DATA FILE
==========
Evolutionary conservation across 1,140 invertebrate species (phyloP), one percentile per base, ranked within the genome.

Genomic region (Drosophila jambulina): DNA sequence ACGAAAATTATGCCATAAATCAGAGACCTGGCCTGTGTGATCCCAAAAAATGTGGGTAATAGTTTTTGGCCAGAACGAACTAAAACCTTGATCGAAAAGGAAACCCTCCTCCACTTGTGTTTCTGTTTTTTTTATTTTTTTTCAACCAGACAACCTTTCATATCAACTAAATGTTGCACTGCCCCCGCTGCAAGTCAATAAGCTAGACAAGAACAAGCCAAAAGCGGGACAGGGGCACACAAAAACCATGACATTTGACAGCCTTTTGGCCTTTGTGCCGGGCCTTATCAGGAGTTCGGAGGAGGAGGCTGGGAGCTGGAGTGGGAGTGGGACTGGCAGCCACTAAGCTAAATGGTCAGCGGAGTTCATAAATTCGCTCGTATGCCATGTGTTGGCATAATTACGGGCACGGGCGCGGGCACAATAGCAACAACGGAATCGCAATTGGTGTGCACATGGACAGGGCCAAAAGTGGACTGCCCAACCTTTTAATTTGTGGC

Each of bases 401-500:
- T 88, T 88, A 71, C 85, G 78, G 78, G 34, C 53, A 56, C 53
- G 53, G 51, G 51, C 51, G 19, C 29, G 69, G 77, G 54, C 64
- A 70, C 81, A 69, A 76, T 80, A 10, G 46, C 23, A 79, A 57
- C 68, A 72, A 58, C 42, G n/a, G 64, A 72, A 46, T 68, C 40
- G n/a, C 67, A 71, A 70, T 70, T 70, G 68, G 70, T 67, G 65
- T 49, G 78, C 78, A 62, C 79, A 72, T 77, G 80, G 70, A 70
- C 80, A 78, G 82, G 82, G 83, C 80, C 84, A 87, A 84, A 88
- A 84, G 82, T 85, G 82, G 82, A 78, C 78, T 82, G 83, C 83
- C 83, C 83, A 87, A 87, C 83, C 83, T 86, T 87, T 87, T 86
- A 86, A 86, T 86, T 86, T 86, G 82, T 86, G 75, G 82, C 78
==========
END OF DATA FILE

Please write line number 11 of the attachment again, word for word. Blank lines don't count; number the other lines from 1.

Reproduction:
- A 84, G 82, T 85, G 82, G 82, A 78, C 78, T 82, G 83, C 83